Tasmania's journal of discovery

Wllderness Tasmania 2007 diary

Wllderness Tasmania 2007
Ring-bound diary 14.5cm wide x 16.5cm deep
Produced and published by Rob Blakers - Wilderness Photo
Online Gallery: www.robblakers.com

In the experience of many of us, friends and relatives who come to visit and to explore Tasmania leave our shores with a common complaint — “we wish we’d allowed more time here.”

This diary, richly illustrated with Rob Blakers’ superb landscape photography (plus a portrait by Grant Dixon of a moulting King Penguin — looking for all the world as if it is wearing a handknitted sweater with an occasional trim of artificial fur), will give them further insight into what they are missing and underline to Tassie dwellers that we live in the best place of all.

In other words, it’s a neat little end-of-year gift for others and a must-buy for yourself.

A week-per-page gives a deal of room for notes, appointments, telephone numbers etc and most weeks come opposite an enticing photograph to spirit you away from the workaday world to remote and wonderful places.

Interlaced throughout the diary are double-page spreads that allow the photograph in question to present the greatest drama.

Wilderness Tasmania 2005 Diary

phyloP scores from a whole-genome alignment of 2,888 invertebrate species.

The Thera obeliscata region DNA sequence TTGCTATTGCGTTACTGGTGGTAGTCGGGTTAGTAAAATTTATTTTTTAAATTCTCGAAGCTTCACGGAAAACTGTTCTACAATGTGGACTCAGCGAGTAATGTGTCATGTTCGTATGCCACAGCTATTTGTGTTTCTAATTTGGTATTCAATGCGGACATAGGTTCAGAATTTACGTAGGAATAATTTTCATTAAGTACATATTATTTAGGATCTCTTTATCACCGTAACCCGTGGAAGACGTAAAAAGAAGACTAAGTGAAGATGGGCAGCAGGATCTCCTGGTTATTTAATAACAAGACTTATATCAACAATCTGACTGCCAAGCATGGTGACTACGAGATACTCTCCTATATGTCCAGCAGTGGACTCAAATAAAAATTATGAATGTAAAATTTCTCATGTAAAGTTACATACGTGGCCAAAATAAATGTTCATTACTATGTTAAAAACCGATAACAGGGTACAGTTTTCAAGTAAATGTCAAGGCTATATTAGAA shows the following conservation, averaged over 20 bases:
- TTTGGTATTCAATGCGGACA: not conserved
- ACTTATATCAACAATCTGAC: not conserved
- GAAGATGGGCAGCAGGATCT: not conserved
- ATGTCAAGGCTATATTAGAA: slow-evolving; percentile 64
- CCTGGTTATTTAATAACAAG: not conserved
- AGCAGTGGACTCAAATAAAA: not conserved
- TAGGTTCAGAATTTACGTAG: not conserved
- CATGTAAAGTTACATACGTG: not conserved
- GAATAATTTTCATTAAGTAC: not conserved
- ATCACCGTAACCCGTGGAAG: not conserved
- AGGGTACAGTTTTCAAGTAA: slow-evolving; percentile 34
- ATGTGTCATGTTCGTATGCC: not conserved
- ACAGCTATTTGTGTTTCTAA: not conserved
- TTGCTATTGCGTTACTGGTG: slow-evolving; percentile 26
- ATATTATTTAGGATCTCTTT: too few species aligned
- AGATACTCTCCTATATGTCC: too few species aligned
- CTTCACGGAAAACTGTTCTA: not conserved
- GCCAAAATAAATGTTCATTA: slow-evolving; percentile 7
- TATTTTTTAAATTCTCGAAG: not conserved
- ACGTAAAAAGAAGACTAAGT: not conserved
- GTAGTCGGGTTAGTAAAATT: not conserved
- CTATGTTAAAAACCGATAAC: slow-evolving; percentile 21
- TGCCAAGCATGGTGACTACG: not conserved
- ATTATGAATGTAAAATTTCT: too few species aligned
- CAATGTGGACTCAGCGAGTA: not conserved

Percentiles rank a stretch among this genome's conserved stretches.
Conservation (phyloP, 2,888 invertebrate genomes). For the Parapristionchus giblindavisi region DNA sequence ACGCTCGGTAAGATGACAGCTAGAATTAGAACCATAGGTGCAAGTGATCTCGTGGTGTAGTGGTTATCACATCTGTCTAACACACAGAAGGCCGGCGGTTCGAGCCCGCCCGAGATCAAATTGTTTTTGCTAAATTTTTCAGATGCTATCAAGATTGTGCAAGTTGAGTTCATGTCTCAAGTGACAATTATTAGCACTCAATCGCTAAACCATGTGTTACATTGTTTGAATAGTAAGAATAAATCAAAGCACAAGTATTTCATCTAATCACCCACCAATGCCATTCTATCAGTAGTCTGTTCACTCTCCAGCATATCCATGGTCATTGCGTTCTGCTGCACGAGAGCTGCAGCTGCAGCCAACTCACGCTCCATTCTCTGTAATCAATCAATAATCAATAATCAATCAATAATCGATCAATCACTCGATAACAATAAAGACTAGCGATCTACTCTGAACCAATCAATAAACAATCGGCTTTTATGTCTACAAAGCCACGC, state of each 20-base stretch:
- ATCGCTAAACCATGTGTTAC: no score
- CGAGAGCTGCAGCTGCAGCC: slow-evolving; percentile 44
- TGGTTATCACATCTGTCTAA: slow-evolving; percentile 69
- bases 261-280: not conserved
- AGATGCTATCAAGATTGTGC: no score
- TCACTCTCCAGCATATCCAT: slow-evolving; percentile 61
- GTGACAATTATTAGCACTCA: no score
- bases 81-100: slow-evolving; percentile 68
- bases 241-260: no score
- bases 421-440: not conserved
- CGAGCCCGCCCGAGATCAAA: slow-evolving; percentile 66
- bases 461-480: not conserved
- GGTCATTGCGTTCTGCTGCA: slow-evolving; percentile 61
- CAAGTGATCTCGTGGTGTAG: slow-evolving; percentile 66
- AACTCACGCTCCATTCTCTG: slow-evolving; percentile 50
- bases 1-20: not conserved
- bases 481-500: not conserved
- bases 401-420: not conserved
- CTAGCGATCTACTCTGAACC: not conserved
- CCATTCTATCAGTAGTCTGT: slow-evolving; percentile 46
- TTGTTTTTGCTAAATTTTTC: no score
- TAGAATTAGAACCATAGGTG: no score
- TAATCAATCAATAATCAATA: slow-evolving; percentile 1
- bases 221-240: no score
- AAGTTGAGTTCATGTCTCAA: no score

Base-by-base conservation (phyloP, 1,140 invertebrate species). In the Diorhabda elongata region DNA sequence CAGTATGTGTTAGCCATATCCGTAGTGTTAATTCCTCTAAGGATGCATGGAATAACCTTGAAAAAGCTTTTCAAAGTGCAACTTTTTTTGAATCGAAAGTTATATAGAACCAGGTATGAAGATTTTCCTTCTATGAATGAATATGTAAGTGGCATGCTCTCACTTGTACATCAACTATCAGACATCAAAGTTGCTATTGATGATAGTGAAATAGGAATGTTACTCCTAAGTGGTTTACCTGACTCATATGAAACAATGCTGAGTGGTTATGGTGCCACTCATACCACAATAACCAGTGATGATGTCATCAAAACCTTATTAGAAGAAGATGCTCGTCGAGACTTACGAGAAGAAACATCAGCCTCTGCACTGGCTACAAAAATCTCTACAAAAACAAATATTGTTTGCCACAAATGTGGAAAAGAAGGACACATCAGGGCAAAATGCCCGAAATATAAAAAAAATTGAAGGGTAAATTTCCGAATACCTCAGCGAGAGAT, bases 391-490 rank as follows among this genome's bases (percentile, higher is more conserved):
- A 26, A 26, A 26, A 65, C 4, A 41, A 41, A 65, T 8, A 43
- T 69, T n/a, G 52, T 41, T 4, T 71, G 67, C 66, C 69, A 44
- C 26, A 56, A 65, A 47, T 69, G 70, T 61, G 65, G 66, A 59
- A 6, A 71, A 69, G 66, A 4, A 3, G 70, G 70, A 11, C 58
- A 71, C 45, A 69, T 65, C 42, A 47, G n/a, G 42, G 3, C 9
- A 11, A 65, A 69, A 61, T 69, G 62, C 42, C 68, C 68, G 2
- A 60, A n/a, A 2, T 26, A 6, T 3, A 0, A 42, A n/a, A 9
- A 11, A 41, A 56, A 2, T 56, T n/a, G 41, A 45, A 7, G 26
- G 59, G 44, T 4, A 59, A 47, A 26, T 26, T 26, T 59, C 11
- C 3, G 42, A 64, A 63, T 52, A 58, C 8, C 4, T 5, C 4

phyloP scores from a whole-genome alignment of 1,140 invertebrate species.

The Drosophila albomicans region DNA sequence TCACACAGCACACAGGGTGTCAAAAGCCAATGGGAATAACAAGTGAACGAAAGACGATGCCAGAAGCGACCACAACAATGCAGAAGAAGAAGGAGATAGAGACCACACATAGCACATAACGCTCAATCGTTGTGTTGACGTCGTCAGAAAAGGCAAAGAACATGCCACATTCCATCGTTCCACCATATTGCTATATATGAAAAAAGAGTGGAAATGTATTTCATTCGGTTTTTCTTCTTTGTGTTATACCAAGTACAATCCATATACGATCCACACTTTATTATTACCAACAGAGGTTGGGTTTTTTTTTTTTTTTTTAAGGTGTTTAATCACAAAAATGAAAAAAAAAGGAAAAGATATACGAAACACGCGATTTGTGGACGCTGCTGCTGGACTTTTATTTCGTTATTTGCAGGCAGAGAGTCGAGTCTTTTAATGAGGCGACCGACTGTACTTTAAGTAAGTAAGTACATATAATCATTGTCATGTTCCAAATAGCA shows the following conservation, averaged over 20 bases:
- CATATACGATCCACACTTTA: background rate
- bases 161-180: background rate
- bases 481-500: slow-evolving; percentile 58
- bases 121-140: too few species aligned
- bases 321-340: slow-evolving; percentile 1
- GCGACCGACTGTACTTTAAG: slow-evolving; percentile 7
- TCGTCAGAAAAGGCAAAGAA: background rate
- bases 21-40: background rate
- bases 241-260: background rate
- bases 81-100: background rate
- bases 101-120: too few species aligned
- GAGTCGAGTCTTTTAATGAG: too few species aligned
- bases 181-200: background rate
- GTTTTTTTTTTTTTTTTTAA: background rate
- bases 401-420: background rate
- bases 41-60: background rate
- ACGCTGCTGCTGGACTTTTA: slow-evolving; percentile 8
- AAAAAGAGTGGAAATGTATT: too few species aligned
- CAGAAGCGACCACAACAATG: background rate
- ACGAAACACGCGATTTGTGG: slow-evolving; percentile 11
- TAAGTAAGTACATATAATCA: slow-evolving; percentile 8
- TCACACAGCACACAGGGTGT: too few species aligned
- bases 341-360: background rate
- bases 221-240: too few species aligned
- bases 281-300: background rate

Wilderness Tasmania 2005 Diary
Photography by Rob Blakers, Jon Bryan, Grant Dixon and Dave Watts
Published by Rob Blakers — Wilderness Photo

As a line-up of Tasmanian wilderness photographers today, they don’t come much better than the one above. Their work appears throughout the diary, usually one picture to a week but the format varies so that every so often there is a double-up week for entries followed by a stunning double page spread photograph.

The latter are the Diary highlight, and for me it’s a tossup between Dawn over Barn Bluff, Cradle Mountain-Lake St Clair National Park, where a crescent moon hangs in deepening blue over the rose pink-rimmed land, or snow on autumn rainforest, Walls of Jerusalem, or the intricate close-up detail of myrtle in the Tarkine all by Rob Blakers.

Special mention must be made of Jon Bryan’s insouciant little fur seal and Dave Watts’ shot of a White-bellied Sea Eagle snatching up a fish.

Even dentist appointments and PAYE reminders won’t seem too bad when noted on pages opposite photographs such as all of these. They’re a promise that on other, freer days, you can take off to the great outdoors yourself.  PH

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